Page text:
The ruins of technology stack

The dilemma of shifting technology landscape
published on 2019/05/28
A picture of abandoned building

Plain and simple question, isn't it ? We're stuck with a load of applications in .Net 4.6.1 and are not litterate in .Net Core. Now that has become the future, I'm beginning to worry about the EOL. Some applications use WebAPI 2 but most are WebForm. No MVC. Thanks for your answers !


This is a dilemma that many organizations face in their IT infrastructure. How do you make sure that your software is always at good standing in regards of the underlying technology stack.

The good news about WebForm and it's underlying .NET framework is that they will continue to work and be supported by Microsoft indefinitely in terms of security fixes. The bad news is that WebForm won't be part of .NET framework future.

If you are in this position, there are two viable path you can take short of rewriting:

  • Migrate to MVC then eventually .NET Core. You can host WebForm and MVC at the same process. Only implement new features in MVC and slowly rewrite WebForms part of the application to MVC. In 5 or 6 years time, you will have all the functionality converted to MVC. The migration part to .NET Core from MVC is smaller and can be done efficiently.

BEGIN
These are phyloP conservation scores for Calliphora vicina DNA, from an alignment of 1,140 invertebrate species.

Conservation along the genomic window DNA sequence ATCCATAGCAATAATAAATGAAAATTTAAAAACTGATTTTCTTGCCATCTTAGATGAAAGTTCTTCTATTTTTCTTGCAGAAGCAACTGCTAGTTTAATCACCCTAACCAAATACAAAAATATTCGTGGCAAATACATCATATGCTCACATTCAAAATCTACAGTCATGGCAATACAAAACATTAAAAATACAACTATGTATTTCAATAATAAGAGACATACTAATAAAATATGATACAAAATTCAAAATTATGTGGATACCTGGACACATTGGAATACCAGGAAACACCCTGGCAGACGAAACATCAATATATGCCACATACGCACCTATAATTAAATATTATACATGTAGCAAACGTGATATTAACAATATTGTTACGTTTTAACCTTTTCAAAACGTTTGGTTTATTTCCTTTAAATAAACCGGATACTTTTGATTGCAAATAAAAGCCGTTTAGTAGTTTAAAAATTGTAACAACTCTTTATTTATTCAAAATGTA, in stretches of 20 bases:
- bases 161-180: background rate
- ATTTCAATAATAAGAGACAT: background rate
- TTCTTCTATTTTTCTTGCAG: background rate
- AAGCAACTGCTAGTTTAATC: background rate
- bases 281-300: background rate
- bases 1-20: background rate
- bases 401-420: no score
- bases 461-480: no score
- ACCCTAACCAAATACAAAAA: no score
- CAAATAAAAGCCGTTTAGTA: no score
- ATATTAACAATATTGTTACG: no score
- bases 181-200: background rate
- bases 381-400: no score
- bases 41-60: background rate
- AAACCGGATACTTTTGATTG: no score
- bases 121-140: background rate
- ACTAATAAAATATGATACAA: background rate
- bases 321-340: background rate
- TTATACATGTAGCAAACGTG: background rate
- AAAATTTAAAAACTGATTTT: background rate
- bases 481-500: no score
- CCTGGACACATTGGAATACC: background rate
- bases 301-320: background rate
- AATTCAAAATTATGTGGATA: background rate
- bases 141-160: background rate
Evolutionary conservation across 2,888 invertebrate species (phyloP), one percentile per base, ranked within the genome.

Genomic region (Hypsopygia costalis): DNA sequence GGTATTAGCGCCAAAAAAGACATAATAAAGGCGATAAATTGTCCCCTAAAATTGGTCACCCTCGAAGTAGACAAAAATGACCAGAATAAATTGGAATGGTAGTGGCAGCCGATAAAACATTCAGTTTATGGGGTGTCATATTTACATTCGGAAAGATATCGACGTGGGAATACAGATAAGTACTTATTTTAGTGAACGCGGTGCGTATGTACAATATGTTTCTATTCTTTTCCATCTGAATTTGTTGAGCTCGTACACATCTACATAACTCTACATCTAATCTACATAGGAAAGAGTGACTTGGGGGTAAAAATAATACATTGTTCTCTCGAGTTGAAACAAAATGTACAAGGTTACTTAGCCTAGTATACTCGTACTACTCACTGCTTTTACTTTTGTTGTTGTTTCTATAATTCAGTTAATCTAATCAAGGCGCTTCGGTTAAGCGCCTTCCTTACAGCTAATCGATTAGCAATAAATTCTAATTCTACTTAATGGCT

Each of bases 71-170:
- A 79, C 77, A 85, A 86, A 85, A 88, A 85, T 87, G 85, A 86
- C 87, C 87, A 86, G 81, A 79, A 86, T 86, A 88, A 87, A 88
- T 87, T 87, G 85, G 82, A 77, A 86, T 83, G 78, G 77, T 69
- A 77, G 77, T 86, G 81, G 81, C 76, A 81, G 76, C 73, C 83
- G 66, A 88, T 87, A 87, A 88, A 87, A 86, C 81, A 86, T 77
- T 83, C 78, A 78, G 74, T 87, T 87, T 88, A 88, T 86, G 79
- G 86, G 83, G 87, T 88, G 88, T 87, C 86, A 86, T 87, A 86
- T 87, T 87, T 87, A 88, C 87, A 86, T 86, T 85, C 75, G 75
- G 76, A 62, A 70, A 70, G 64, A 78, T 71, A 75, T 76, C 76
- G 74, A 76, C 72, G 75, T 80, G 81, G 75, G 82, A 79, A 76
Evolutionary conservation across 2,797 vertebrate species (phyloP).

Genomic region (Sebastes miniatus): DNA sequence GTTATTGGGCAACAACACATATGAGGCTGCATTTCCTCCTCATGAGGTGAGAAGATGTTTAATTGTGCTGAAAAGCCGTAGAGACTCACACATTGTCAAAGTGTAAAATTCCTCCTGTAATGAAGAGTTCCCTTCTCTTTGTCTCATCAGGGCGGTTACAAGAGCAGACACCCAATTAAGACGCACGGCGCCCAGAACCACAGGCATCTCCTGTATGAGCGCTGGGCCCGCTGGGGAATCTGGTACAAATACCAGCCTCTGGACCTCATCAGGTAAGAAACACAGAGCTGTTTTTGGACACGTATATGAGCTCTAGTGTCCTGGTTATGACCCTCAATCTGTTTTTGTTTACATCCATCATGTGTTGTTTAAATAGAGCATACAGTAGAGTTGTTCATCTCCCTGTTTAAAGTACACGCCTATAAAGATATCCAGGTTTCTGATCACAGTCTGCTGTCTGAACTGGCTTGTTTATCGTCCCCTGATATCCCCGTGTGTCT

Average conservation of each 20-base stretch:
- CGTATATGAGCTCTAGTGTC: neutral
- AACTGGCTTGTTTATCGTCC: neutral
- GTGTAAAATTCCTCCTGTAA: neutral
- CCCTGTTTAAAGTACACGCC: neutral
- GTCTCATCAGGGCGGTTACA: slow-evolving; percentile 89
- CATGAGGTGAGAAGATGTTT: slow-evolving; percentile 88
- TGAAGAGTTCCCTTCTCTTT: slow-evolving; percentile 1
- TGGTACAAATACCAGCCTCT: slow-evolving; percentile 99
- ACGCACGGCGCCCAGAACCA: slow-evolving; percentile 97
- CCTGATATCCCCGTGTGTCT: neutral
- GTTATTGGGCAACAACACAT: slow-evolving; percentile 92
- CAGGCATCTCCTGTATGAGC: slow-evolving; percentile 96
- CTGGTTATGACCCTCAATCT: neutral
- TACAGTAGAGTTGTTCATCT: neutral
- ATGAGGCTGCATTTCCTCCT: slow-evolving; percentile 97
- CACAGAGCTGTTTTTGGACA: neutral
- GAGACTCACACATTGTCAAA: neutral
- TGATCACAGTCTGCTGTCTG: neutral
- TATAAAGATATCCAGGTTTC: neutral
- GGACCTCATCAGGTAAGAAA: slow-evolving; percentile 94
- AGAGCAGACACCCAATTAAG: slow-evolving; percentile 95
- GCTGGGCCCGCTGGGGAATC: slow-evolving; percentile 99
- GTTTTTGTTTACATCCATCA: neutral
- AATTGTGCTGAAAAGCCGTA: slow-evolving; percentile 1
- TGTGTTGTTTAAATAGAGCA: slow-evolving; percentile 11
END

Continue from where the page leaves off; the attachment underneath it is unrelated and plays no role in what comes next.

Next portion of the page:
• Stay in .NET Framework. Stay in WebForm as long as the application continues to serve your and your customers' business needs.

In the latter option you will encounter the challenge of finding developers interested in working your system. This is a risk that you need to consider in making these types of decisions. Software stack requires a healthy ecosystem of developers and designers working in it. If your system stack is relatively modern, it makes it trivial for developers to find their community and get support for their questions. Once this ecosystem shrinks because of the diminishing number of participants, the more unattractive it becomes for the current and upcoming developers to continue to invest their time in mastering this technology.

Our default recommendation is the first option - take the bullet and invest in migration effort. The longer you postpone the decision, the riskier and the costlier it will get. Good luck!